Tag Archives: baby loss

The White Circle: A Dad’s Perspective

by Theo’s dad, Nate

There was a magnetic white circle on the outside of our hospital room door. It wasn’t very big — just about two inches or so across — and it had no identifying features, no text or pictures on it. It was hung just at eye level, a little below the room number and slightly askew of center.

I’m not sure how long I stared at it without fully realizing it was there. The first night, I fixated on it while I stood out in the hallway speaking to my brother on the phone in a quiet, defeated voice. Again, in the early morning hours when my sister returned my call, I allowed it to be an anchor, something to focus on without thinking about, which helped keep my mind from drifting away mid-sentence. I didn’t put any thought at all into it at first, it was something that was just there, something of no real significance.

On our second day in the hospital though, it took up a permanent settlement in my mind, and it’s doubtful it will ever leave.

I had gone down the hallway to the patients’ kitchen to get…ice…soda…juice…really anything I could find that would provide me with some creature comfort. Since we had come to the hospital the night before, time had moved by sporadically. My brain would consciously accept new information for about an hour at a time, then everything would slow down while I tried to process and accept the reality, and the gravity, of our situation. As I left the kitchen and rounded the corner to our section of the wing, it occurred to me that I didn’t actually know which room was ours. Up to that point, I had barely strayed out of the room, and when I did I just let my subconscious guide me back. However, as I stared at the last few doors in the wing my subconscious happily reminded me that we were in the room with the white circle under the number.

I had seen it there probably a dozen times already, but for some reason when I looked at it that time, it sank in. It wasn’t something that got stuck on the door once and never removed. It was how the staff new which room was THE room. It was why the nurses and doctors knew to be somber when they entered, why the hospital staff didn’t smile or congratulate us on our new baby, or even look us in the eye, when they entered the room. That small white circle was how the hospital told everyone that death had come for my son.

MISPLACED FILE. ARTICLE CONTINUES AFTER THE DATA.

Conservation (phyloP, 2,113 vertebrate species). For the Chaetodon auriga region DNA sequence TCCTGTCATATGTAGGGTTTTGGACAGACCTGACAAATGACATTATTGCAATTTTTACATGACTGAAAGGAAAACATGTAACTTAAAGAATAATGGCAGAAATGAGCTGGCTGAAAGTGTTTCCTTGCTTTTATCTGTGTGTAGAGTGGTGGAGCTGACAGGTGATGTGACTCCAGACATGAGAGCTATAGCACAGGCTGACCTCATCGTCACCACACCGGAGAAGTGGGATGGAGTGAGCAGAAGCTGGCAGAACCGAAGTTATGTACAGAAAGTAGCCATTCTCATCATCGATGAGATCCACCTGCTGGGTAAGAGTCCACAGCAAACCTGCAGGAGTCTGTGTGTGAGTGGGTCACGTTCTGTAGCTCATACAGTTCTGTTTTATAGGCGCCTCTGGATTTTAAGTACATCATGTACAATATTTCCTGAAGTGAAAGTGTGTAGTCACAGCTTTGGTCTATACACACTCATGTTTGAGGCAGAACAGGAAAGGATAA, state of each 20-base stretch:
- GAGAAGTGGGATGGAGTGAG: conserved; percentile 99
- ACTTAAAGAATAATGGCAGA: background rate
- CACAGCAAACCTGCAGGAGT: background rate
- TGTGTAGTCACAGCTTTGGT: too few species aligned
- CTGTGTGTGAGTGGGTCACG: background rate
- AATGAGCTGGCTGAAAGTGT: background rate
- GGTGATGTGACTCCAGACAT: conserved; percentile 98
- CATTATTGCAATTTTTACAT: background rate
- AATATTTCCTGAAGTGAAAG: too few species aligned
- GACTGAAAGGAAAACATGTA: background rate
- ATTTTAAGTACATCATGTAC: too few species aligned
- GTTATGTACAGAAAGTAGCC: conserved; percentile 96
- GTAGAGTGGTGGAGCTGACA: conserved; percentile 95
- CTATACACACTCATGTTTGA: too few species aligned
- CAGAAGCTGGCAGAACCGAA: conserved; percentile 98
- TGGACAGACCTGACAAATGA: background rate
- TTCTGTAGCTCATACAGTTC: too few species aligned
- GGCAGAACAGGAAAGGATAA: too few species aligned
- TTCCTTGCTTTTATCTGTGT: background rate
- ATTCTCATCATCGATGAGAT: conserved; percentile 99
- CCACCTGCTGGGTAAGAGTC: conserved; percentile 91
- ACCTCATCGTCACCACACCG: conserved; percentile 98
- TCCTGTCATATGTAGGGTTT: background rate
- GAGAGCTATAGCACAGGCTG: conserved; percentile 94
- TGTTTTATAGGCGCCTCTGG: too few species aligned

Self-control is not a virtue I possess in great volume. When I realized why it was there I wanted to rip it off and shout at the person who put it there. I wanted to move it to a different door with the childish hope that it would take death and sadness with it, and I would enter our room and everything in our little world would be okay.

But I didn’t do it. Instead, I remembered that it didn’t work out okay, and that this was our new reality. Our new normal.

So I went back into our room, and we forced ourselves to both fit on my wife’s hospital bed, and we held our son.

And cried.

As I came to terms with our situation, I feared, at first, that Theo would be forgotten. Being a stillborn, only a very small number of people ever saw him. For most, his life was a little more abstract — he was the squirmy thing under the surface of my wife’s enormous belly, then not. However, I soon realized that wasn’t my true fear. My true fear was that he would always be remembered, but that his entire existence would be defined by how and when he died — that he would be remembered only as a tragedy that my family suffered through. Something bad that happened to us. A reason to pity us.